Rob Collard and Matt Neal have become embroiled in a war of words following the opening rounds of the new Dunlop MSA British Touring Car Championship season at Thruxton, after a controversial coming together in the final race of the weekend.

Collard, who had been forced to retire from race one earlier in the day after damaging his car in contact with Paul O'Neill, was hoping to end his home weekend on a high in the final race and led through the early stages ahead of the similar BMW 320si of Steven Kane.

Neal meanwhile stormed through the field to run third behind the pair before making a move to get ahead of Kane around the outside at the final chicane.

Neal then tried to get ahead of Collard through the second part of the corner but the resultant contact saw Collard spin off into the barriers and left Neal to circulate slowly back to the pits to retire.

Stewards reviewed the incident but will not make a final decision until the second rounds of the season at Rockingham in order to examine other evidence.

The failure to finish leaves Collard with just four points from the opening meeting of the year and he was far from happy with his Honda rival at the end of the weekend.

"I was having a good battle with Steven for the lead," he said. "I was quicker than him on some parts of the track and although he was getting a run on me out of Church corner, I was comfortable defending under braking into the chicane. Then Neal got involved with one of the most amateurish pieces of driving I've ever seen in the BTCC.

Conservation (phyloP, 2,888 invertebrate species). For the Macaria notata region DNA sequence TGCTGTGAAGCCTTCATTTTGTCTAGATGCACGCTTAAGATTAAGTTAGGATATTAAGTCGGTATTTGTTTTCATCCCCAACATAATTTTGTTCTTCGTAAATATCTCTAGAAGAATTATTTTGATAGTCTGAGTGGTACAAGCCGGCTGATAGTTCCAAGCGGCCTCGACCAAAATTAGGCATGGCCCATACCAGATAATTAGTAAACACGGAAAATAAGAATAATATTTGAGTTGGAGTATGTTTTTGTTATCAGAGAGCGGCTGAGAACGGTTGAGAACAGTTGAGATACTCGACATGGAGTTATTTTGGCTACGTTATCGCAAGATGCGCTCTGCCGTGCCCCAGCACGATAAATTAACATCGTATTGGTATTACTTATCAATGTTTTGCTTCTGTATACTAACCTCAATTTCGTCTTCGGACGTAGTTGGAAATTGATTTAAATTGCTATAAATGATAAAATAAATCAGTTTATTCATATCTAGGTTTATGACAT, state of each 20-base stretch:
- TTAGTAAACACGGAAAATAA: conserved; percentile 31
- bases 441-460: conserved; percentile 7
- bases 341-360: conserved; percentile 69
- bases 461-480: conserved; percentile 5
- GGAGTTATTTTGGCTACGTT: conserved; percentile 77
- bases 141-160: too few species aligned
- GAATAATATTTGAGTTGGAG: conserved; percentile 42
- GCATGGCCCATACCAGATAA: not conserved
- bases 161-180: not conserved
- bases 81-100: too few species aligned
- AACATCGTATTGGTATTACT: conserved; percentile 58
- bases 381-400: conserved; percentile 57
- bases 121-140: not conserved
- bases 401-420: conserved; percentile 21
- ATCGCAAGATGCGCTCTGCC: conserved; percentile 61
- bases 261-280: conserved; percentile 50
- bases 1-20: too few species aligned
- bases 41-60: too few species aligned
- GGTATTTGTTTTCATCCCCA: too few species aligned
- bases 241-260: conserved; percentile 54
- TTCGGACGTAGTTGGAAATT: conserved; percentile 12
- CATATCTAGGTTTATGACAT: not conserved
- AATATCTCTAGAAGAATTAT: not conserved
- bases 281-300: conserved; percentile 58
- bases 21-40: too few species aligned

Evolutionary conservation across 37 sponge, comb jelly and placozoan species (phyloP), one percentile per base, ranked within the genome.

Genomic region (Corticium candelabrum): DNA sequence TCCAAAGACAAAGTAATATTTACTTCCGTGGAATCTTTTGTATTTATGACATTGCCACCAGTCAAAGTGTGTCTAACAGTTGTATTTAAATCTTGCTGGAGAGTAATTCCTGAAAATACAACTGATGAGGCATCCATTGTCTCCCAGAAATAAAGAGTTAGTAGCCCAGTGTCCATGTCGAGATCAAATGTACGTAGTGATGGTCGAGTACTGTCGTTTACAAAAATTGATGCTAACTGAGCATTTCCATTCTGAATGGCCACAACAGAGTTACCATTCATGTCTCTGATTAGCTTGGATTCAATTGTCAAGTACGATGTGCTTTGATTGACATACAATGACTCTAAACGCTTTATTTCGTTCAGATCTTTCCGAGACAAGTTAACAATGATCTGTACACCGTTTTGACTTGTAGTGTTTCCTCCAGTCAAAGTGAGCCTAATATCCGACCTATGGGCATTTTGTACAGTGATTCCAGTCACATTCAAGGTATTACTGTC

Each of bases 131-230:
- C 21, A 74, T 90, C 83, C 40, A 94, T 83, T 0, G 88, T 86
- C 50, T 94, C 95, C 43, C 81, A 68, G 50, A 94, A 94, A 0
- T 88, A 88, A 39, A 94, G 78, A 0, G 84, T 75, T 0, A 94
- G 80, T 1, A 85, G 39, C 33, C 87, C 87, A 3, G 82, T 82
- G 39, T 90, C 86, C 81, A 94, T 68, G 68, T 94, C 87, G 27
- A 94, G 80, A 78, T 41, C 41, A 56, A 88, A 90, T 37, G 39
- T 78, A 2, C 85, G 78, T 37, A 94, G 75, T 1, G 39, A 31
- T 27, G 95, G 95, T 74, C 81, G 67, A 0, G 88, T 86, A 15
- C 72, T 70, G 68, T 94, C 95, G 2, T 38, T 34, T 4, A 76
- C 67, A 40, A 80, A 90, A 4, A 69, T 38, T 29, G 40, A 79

"Having watched the replays of the incident, its clear Neal was entirely in the wrong and for him say in a TV interview afterwards that it was my fault just shows his incredible arrogance.

"He caused a lot of unnecessary damage to my car and I hope the BTCC Clerk of the Course applies the necessary penalties before Rockingham."

Collard's West Surrey Racing team boss Dick Bennetts was also far from amused with the incident, which leaves the defending champions with work to do ahead of the next round of the year.

"Neal clearly has a quick car as a result of concessions granted to front wheel drive cars over the winter," he said. "For him to deliberately drive into Rob the way he did was absolutely unacceptable and dangerous.

"Most of us are operating on pretty tight budgets this year and we're now looking at a fifteen to twenty thousand pound repair bill for Rob's car. With Neal being the most experienced driver in the field there can be no excuses for his actions."

Unsurprisingly however, Neal's view of the incident was somewhat different, with the double champion feeling he had missed out on a chance of taking his first win of the year.

Neal had also failed to score in one of the earlier races following a puncture in race one.

"Rob just backed Steven up going into the chicane, obviously to get Steven busy with me," he was quoted by the Sun, "but he braked too early, left the door open and didn't look around. I spoke to the race officials afterwards and they admitted they didn't believe Rob knew I was there.

"He just turned in and that was on the apex, so end of story. I was cheesed off about it, too. I had a car capable of winning the race.

"Rob needs to be pretty careful because he is opening Pandora's Box with his verbal digs. He has been involved in stuff all the way through -- so he is throwing stones in glass houses."



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